I could write more about the ministry of Paul (or Saul, as he was called while he was in Judea). Since the late 1990s, my mission thinking has been shaped by some of the evangelical scholars involved in some of “new perspectives” approaches to Paul. Please note the small “n” and “p”, and the plural “perspectives.” For me, this approach to Paul’s words—that many working with reformist theological operating systems are unconvinced about—highlighted the relevance of these first-century texts to the twenty-first century. Paul travelled along Roman roads and commercial sea lanes. We also need tracks that our kingdom locomotive can run along, or (for those of us without the funding) the means to buy a third-class ticket. Paul wrote many memorable words, such as there being neither Jew nor Greek, slave nor free, or male nor female. This was so, as all were now one in Christ Jesus. This most definitely did not mean that social class in the diaspora synagogues incubating new ways of being Diaspora Jews and Gentile God-fearers miraculously disappeared decades after the Passover and Pentecost festivals recorded at the end of the Gospels and beginning of the book of Acts. Diaspora Jews and God-fearing Gentiles did not become androgenous. In addition to class and gender, Paul proclaimed the coronation of King Jesus at his resurrection to both Jews and Gentiles. They were one. Remember that unity and uniformity are not the same.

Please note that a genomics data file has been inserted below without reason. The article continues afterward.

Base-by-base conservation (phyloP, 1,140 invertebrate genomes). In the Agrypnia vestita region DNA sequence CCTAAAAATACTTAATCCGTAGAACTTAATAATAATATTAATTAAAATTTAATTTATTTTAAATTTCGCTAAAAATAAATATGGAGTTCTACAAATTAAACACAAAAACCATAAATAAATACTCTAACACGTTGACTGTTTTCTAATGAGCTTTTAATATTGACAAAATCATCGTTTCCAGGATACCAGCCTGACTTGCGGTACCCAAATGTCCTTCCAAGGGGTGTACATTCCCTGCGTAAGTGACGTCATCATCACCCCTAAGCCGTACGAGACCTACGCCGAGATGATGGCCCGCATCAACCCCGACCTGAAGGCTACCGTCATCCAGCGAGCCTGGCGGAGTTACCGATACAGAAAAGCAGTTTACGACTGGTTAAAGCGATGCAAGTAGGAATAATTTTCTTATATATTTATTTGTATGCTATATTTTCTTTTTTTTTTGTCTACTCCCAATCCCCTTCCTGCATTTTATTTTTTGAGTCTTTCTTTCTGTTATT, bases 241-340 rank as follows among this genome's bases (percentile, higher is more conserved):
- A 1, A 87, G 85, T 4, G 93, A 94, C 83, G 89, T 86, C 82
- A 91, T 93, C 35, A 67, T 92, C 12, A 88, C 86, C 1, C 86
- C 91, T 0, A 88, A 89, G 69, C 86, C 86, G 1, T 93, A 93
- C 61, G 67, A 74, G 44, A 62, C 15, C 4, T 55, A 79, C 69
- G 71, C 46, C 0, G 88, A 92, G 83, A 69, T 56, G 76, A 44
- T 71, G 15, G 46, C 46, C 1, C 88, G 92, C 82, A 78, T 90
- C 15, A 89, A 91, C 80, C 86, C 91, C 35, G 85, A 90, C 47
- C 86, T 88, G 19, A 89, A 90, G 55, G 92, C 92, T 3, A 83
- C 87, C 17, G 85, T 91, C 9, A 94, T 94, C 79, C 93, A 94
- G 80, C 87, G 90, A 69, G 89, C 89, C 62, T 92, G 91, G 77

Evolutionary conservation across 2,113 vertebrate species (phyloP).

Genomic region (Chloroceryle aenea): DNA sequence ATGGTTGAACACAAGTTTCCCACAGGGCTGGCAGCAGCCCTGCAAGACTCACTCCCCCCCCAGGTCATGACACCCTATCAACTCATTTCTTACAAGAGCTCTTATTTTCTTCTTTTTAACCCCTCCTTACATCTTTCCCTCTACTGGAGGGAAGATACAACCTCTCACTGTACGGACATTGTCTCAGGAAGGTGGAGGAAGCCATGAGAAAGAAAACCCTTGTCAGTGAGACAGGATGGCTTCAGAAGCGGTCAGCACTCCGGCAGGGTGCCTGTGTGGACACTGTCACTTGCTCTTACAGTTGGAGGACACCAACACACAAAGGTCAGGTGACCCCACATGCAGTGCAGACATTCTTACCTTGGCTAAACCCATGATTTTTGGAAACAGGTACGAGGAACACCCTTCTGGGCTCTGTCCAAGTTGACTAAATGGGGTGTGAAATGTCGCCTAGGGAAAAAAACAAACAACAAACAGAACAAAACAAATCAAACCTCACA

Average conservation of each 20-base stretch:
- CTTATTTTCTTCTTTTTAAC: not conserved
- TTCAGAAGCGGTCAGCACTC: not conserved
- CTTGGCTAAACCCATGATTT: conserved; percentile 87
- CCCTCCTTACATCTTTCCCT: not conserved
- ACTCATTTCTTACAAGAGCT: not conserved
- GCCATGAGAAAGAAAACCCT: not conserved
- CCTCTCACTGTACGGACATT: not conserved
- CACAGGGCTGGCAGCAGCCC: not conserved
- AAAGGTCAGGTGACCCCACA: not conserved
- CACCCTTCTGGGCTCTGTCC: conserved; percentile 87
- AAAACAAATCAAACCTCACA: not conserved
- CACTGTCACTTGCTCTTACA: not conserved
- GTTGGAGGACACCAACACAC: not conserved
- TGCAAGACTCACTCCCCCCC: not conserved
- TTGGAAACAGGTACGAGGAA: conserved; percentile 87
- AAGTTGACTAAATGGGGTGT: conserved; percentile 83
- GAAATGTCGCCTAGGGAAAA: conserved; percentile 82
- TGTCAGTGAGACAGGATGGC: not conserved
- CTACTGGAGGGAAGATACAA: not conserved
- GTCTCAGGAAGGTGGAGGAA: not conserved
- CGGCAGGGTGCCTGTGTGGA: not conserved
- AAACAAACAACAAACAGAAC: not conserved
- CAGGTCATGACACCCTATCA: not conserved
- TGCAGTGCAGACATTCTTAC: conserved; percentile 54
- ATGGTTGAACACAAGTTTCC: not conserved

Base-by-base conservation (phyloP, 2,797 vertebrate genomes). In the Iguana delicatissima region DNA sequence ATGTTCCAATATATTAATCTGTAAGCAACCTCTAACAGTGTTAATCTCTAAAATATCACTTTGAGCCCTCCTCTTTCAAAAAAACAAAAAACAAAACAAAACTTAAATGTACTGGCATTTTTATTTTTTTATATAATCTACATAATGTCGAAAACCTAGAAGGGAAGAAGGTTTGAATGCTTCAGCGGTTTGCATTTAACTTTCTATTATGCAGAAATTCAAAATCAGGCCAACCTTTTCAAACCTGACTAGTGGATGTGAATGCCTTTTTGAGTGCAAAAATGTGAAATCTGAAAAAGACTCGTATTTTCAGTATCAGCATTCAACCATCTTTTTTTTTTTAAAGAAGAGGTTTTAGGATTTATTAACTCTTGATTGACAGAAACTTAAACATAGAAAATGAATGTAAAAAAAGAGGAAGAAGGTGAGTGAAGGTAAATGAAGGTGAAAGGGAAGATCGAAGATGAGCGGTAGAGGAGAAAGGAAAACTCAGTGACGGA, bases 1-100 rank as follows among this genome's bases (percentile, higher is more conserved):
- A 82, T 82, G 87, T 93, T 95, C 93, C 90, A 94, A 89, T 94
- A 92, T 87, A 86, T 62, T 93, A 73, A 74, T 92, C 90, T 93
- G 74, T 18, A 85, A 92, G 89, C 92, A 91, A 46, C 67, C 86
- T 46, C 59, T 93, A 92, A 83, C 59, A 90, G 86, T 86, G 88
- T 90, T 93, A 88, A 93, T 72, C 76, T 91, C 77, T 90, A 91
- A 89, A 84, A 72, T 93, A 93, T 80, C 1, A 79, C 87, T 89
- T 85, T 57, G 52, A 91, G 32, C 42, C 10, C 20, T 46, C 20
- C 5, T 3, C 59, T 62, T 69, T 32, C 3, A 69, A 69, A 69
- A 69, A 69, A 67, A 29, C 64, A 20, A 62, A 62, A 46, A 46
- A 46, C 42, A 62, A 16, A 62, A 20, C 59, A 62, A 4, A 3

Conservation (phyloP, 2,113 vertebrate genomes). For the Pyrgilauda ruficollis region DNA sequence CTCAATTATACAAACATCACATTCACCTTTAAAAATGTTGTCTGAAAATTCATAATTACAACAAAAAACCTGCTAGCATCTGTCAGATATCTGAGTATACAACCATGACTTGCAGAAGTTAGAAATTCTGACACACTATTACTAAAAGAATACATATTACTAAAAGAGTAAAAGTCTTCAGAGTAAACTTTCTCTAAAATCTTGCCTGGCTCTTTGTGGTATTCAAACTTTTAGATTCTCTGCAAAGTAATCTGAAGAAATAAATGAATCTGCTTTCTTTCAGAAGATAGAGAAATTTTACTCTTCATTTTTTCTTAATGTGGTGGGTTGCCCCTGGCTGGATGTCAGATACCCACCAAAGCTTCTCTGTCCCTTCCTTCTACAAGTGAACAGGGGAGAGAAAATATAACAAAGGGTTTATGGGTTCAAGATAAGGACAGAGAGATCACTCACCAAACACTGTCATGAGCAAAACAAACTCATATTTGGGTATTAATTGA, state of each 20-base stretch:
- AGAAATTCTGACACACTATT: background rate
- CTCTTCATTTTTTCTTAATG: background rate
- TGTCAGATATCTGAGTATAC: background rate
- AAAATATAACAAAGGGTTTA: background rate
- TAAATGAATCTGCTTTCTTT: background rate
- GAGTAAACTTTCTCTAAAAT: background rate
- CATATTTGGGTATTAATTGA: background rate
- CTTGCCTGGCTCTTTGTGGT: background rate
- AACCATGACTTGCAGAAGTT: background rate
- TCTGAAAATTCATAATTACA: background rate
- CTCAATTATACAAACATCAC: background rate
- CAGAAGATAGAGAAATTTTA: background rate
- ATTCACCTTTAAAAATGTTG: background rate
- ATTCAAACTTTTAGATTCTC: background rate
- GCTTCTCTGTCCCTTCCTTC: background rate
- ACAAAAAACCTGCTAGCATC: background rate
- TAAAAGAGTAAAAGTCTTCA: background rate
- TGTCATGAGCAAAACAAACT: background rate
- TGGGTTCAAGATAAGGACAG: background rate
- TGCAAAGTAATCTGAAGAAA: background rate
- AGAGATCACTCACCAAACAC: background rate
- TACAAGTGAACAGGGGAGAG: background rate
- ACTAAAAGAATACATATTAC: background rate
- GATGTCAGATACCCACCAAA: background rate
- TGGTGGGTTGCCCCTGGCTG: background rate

What about the equally important project of making sense of our new world? I was living at the time in the provincial capital of a Muslim-majority province. Most of the Muslims I interacted with spoke the mother tongue of the “people group.” This was a dialect of language spoken by millions. Some barely understood what was being said when they travelled in countries across the region. Some spoke the local dialect but were illiterate. These could read in the national language that most in town also spoke with a thick accent, influenced by their mother tongue. Some Muslims in town only spoke the national language, having attended national schools. Some were pious. Others were not. One of my biggest regrets about my priorities and preferences is that I mostly hung out with the most observant and did not see the importance of hanging out more with “bad Muslims.” Language use and religious observance were both very different in rural Muslim communities. Few spoke the national language if they were presented with an option. Muslims living further to the north spoke one of the many dialects of the national language that I found almost incomprehensible. Their practice of Islam was also different than the “Islam” that I had become familiar with. There were more changes as one approached the national capital.